NE Scotland, Orkney & Shetland

NHS Grampian reports: Key points

These three reports have highlighted a range of issues requiring immediate attention
Image caption The three reports highlighted a range of issues requiring immediate attention

Three reports into health care in the north-east of Scotland have highlighted "extremely serious" issues and "make stark reading" for NHS Grampian.

Healthcare Improvement Scotland (HIS) conducted a review of Aberdeen Royal Infirmary and also an unannounced inspection of services for older people in acute hospitals in the NHS Grampian region.

A separate review from the Royal College of Surgeons looked at General Surgery.


Leadership and culture

  • The HIS review said there were weaknesses in the leadership and management of the health board, the executive team and the senior management team.
  • It said a small number of consultants had acted to undermine management and exhibited poor behaviour.
  • The board was insufficiently aware of the problems facing Aberdeen Royal Infirmary, especially in the emergency department.
  • In some departments at Aberdeen Royal Infirmary the review heard of low morale, disengagement from management and a forceful style of management which some said was "bullying".
  • The review also heard of difficulties in transferring patients from the emergency department to wards.
  • It said senior doctors needed to accept that managers had the right to manage and a legitimate expectation that clinicians co-operated with change.

Governance and accountability

  • The review said some systems of accountability, governance and performance management within Aberdeen Royal Infirmary were "absent or weak".
  • The management team, which is seen as remote by frontline staff, went four months without having a formal meeting.
  • Minutes of the meetings which did take place suggested that the management team did not consider data or make meaningful decisions.
  • This was of "significant concern" given the known issues with scheduled surgery, cancer waiting times, nurse staffing and the emergency department.
  • The executives gave the impression that they believed the problems that Aberdeen Royal Infirmary faced were due to external factors and not management issues.
  • A common complaint was that emails and letters to managers raising important concerns went unanswered and unaddressed.
  • Actions were not taken until a crisis was imminent and then senior managers were drawn in to "fire-fight" and that responses were "knee jerk".

Staff governance

  • The review said there were considerable staffing difficulties, particularly within the emergency department at Aberdeen Royal.
  • It said it recognised that there was difficulty nationally in recruiting at both consultant and senior trainees in A&E.
  • However, the review said that depending on cover by registrars from other departments, who may not be trained in emergency or trauma medicine, was not sustainable.
  • The arrangements are considered by many staff to be unsafe.
  • According to HIS, the board appeared unaware of the depth of the developing crisis in the emergency department.
  • The review said it was unsurprising that doctors who experienced poor training and an unsupportive atmosphere choose to find consultant jobs elsewhere and do not recommend Aberdeen as a place to work to their peers.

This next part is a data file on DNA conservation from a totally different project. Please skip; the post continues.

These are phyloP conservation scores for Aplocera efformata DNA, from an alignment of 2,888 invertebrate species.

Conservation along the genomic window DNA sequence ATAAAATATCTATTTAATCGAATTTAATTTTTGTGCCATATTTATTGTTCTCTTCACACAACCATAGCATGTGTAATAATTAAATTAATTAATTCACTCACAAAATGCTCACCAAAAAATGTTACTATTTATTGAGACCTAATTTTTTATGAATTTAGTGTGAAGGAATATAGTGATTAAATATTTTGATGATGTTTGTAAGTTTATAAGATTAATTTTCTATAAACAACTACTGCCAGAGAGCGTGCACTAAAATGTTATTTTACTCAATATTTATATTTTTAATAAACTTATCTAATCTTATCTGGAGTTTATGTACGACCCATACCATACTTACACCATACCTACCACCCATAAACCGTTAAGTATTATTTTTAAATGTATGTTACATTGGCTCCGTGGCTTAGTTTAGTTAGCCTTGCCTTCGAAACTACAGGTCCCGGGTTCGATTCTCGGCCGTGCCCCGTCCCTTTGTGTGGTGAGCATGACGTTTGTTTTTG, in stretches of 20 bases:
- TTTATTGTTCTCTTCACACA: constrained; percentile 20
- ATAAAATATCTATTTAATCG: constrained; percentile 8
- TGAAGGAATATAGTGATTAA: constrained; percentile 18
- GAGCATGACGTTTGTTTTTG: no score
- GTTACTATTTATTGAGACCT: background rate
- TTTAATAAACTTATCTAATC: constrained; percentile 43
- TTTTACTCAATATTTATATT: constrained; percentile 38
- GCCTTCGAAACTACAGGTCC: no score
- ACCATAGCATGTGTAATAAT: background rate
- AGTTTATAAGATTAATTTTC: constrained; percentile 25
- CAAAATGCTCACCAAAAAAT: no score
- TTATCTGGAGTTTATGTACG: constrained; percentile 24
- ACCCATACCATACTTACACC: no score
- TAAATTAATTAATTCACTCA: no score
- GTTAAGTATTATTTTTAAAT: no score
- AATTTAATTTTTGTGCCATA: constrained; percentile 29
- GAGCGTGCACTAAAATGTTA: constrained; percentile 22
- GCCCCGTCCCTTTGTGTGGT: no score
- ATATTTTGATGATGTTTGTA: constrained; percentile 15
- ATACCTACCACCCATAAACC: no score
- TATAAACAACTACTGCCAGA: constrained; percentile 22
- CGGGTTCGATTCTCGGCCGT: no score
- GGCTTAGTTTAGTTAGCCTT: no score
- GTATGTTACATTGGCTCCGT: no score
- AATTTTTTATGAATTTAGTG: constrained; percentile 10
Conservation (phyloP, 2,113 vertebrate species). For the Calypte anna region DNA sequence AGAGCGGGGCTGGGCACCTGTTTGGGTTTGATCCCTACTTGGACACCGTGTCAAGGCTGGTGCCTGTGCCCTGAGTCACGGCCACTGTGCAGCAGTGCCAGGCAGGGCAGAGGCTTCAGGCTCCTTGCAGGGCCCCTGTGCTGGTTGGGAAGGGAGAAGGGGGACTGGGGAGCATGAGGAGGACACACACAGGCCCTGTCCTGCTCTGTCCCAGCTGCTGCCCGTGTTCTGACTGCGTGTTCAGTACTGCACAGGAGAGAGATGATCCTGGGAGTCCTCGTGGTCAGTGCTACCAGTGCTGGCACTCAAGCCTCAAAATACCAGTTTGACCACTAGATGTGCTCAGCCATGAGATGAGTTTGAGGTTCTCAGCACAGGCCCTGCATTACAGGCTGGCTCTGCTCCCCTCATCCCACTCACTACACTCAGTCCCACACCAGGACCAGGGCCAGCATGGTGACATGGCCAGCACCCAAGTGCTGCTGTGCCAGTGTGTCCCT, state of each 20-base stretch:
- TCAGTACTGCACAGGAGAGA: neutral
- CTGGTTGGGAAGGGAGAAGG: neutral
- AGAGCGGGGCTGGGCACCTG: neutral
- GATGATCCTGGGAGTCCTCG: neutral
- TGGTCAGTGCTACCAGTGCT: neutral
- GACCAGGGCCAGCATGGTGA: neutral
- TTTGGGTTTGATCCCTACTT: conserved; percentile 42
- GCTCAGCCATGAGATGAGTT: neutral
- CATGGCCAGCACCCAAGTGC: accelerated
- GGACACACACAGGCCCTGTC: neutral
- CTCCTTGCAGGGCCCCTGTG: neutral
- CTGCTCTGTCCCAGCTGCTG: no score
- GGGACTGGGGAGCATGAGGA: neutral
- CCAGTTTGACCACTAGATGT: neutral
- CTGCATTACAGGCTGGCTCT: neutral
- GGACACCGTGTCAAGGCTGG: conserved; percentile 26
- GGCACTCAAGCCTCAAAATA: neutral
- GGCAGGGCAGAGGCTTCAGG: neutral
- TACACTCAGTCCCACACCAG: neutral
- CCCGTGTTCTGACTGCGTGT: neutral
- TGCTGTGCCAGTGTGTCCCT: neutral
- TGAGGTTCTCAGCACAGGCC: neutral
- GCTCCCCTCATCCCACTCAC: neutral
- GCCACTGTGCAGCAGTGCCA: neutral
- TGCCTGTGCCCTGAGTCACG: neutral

Treating older people with compassion, dignity and respect

  • The management of patient flow and capacity in Aberdeen Royal Infirmary and Woodend Hospital is not fit for purpose and puts patient safety at risk.
  • The review witnessed inappropriate language being used to describe patients, such as referring to them by their bed number or as 'decants' - a term used by NHS Grampian to describe when a patient is moved from one ward to another.
  • Nursing staff were seen spending considerable time trying to resolve and follow-up problems with patient flow.
  • However, senior management and senior clinical staff had little involvement and gave little support to nursing staff in these issues.
  • There were examples of patients with cognitive impairment or dementia being "boarded" on other wards in Aberdeen Royal Infirmary.
  • "Boarding" on other wards can lead to delays in medical care for patients, including pain relief, fluids or providing a discharge letter because their doctor will be on a separate ward.


  • Ineffective processes are affecting timely discharge.


  • The review said the care provided in Aberdeen Royal Infirmary was only possible because of medical and nursing staff's commitment and dedication in repeatedly covering gaps.
  • It was concerned about the sustainability of safe patient care and the impact on staff wellbeing.
  • Staff said wards were continually short staffed.
  • Ward staff were under pressure and being asked to deliver care in extremely difficult circumstances.
  • Staff regularly work more than their contracted hours.
  • When on duty, they are unable to leave the ward for breaks.


  • Not all documentation seen was easy to read because some documents were poor quality photocopies rather than printed copies of assessments.
  • Staff said they did not always have time to complete documentation because of pressures from staffing shortages.


  • The Royal College of Surgeons of England review team, which was brought in by NHS Grampian medical director Dr Roelf Dijkhuizen earlier this year, found no information that the General Surgery Service at Aberdeen Royal Infirmary was unsafe.
  • However, there were concerns about the lack of team-work or the breakdown in functional relationships with some consultant surgeons.
  • Other concerns related to surgeons not attending case meetings and data being reliably gathered.
  • Concerns were raised about the professional conduct of some of the general surgeons.

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